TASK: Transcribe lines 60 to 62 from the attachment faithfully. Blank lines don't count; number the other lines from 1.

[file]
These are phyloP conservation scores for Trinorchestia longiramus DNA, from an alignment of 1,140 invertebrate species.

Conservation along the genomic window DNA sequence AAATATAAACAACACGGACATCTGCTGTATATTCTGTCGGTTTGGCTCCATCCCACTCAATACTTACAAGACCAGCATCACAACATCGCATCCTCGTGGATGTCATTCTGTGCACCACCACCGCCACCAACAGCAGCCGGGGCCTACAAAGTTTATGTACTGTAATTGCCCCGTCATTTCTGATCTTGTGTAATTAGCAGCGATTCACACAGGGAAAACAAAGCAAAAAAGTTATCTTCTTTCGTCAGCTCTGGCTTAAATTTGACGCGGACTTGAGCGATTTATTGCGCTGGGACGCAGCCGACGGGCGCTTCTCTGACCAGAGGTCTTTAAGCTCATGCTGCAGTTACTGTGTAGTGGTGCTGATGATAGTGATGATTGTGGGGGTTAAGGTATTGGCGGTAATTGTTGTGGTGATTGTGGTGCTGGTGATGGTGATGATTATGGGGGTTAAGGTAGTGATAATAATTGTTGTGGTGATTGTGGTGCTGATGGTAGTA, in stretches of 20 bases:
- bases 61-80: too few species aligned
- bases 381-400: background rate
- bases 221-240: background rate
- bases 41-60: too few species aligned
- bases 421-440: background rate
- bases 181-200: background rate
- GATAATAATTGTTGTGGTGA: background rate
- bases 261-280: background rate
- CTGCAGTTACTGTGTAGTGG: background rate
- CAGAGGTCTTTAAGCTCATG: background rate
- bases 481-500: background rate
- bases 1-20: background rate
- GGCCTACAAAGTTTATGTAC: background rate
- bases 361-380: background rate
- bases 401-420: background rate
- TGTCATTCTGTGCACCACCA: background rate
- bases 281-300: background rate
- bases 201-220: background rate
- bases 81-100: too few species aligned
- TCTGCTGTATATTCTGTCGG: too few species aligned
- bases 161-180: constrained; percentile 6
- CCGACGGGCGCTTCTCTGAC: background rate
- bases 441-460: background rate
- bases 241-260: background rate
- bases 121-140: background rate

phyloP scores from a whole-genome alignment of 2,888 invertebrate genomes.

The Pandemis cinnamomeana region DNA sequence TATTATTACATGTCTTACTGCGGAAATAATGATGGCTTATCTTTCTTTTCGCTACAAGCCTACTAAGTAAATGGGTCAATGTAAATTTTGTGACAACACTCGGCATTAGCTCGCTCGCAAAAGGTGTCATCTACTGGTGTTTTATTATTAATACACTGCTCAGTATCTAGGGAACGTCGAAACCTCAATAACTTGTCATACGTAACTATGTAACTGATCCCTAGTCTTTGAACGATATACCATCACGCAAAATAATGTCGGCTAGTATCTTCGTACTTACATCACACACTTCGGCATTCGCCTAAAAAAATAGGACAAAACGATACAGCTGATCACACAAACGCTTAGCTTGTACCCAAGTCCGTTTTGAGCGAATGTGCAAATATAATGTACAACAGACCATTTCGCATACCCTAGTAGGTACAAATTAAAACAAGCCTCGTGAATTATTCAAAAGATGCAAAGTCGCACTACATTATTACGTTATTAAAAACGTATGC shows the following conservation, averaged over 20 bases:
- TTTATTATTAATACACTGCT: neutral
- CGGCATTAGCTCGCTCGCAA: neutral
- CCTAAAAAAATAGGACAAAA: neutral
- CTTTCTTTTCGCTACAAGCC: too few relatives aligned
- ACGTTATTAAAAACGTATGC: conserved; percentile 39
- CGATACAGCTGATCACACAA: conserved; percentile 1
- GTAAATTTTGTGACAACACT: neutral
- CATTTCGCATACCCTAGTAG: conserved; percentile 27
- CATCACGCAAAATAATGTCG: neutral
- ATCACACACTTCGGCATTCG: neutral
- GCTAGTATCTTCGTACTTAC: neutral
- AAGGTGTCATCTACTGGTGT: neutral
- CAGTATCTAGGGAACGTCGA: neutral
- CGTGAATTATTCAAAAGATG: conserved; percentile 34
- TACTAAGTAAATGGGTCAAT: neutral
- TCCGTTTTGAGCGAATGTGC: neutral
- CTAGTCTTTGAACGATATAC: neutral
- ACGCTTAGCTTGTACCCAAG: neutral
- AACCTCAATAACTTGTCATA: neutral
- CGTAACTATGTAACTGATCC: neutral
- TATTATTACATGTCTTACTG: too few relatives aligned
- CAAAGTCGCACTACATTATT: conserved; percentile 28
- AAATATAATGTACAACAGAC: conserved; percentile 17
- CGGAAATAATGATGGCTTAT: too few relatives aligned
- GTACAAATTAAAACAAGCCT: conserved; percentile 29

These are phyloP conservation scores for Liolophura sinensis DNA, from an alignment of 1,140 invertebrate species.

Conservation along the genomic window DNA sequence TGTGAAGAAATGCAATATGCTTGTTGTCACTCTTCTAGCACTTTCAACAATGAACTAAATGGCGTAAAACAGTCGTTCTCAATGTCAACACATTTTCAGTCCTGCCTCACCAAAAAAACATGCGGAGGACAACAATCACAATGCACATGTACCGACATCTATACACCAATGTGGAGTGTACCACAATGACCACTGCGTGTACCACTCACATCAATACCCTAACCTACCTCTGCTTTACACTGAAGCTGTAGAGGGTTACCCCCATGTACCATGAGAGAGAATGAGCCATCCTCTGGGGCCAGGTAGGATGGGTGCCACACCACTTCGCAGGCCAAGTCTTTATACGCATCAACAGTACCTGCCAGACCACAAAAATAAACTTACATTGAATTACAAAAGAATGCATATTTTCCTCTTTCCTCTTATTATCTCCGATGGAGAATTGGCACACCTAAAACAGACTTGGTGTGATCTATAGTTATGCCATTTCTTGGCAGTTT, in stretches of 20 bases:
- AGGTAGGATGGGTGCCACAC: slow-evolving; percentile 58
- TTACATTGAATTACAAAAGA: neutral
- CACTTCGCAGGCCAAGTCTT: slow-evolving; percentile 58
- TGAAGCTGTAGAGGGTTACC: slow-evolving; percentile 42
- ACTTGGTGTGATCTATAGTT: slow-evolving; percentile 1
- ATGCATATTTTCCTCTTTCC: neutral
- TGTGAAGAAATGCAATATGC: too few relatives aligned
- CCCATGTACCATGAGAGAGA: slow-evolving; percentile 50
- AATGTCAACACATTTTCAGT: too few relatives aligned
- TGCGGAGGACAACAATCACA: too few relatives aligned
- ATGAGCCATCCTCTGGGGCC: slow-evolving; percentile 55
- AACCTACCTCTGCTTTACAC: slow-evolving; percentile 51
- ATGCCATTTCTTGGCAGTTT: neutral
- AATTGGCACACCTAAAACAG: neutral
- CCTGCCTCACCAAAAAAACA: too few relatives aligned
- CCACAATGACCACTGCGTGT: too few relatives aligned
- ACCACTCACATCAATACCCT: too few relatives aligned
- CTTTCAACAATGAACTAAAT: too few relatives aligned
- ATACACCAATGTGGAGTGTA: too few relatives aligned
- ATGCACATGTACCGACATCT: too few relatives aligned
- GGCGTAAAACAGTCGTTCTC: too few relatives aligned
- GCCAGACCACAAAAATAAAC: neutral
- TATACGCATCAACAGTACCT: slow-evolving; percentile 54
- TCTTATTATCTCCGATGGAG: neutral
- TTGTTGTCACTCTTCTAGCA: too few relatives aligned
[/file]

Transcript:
- TGAAGCTGTAGAGGGTTACC: slow-evolving; percentile 42
- ACTTGGTGTGATCTATAGTT: slow-evolving; percentile 1
- ATGCATATTTTCCTCTTTCC: neutral